The national spotlight is squarely on the issue. President Bush recently lifted the Executive Order drilling ban signed by his father and retained throughout the Clinton administration and the first seven-plus years of Bush II. And a battle to nix the ban has raged in Congress, with Republicans smelling a winning issue both on Capitol Hill and on the campaign trail.
Some openness to drilling is filtering also into Senator Barack Obama’s speeches. In an interview with a newspaper in Florida — where more offshore drilling has gained voter support — Obama said that he would consider it as part of a comprehensive energy package. “If, in order to get that passed, we have to compromise in terms of a careful, well-thought-out drilling strategy that was carefully circumscribed to avoid significant environmental damage — I don’t want to be so rigid that we can’t get something done,” he recently told the Palm Beach Post
His choice of Florida for announcing that policy shift is likely no accident, given the importance of the state’s electoral count and given that campaigners McCain and Crist, whether or not the eventual GOP ticket, had earlier shifted their own positions.
It’s worth noting, too, that one of Obama’s top potential vice presidential “short list” prospects, Governor Tim Kaine of Virginia, has signaled his willingness to explore resources off his state’s coast. With Florida’s Crist reportedly on the shortlist to be McCain’s running mate, all four principals in the presidential race might be backing more drilling in one form or another.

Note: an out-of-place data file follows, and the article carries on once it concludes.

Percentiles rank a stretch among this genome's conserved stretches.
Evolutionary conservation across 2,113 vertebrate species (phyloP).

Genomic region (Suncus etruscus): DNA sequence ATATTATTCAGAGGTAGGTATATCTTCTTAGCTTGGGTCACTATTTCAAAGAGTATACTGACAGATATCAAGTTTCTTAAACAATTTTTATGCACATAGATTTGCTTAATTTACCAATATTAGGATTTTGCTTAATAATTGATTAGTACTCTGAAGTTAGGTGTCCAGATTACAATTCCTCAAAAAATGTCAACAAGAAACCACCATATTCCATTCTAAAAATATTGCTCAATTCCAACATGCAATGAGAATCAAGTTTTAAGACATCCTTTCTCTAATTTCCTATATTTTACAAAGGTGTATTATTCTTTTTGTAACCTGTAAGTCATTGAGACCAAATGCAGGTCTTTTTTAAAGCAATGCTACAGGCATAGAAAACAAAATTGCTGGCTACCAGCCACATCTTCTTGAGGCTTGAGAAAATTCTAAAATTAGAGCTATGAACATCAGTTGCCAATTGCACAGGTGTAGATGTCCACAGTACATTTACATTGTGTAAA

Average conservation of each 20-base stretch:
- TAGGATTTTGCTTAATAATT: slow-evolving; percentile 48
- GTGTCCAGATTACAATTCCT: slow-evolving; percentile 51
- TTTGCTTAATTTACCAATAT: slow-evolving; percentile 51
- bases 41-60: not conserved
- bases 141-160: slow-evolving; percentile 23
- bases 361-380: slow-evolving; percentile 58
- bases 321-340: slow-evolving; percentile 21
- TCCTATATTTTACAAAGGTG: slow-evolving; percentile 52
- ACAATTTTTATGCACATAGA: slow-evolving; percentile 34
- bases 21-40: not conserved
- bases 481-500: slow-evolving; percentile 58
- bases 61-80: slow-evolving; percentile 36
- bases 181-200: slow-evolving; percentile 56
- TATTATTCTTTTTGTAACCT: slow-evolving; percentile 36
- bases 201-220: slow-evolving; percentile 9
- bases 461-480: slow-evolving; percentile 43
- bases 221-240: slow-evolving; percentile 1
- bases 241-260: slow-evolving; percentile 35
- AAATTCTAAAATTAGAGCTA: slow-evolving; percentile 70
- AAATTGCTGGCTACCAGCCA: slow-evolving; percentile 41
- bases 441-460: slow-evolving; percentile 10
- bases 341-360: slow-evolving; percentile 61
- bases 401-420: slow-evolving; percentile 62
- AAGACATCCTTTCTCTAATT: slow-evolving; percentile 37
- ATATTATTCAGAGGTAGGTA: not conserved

Offshore drilling, however, remains an intensely local issue, as the federal government has traditionally deferred to states. Though Washington technically controls the waters from three to 200 miles offshore, the Bush administration continues to say it will leave the decision to state officials.
Benjamin Arnoldy, a reporter who has covered the issue for The Christian Science Monitor, said that Californians last showed more eagerness for drilling during the late 1970s oil crisis. That support bottomed out in the 1990s, with low gas prices.
Arnoldy, who is based in Oakland, said he’s surprised this time by how long it has taken for rising gas prices to push their way onto the political stage.
“The issue could be seen as an early indicator of how much economic pain voters are prepared to shoulder in the transition to a cleaner energy future,” he told The Yale Forum in an e-mail interview.
California’s inlanders are more supportive of drilling than coastal dwellers, a pattern that applies across the country, Arnoldy noted. (Many older coastal Californians remember the infamous Santa Barbara oil spill in 1969.)
Voters in four crucial election swing states — Colorado, Minnesota, Michigan, and Wisconsin, all with no ocean in sight — support more offshore drilling by large margins, according to The Wall Street Journal.
No surprise, then, that the Denver Post and Minneapolis-St. Paul Star Tribune ) have taken editorial positions in favor of more drilling, while papers around the coasts like the San Francisco Chronicle, Seattle Post-Intelligencer and Boston Globe have given it a thumbs-down.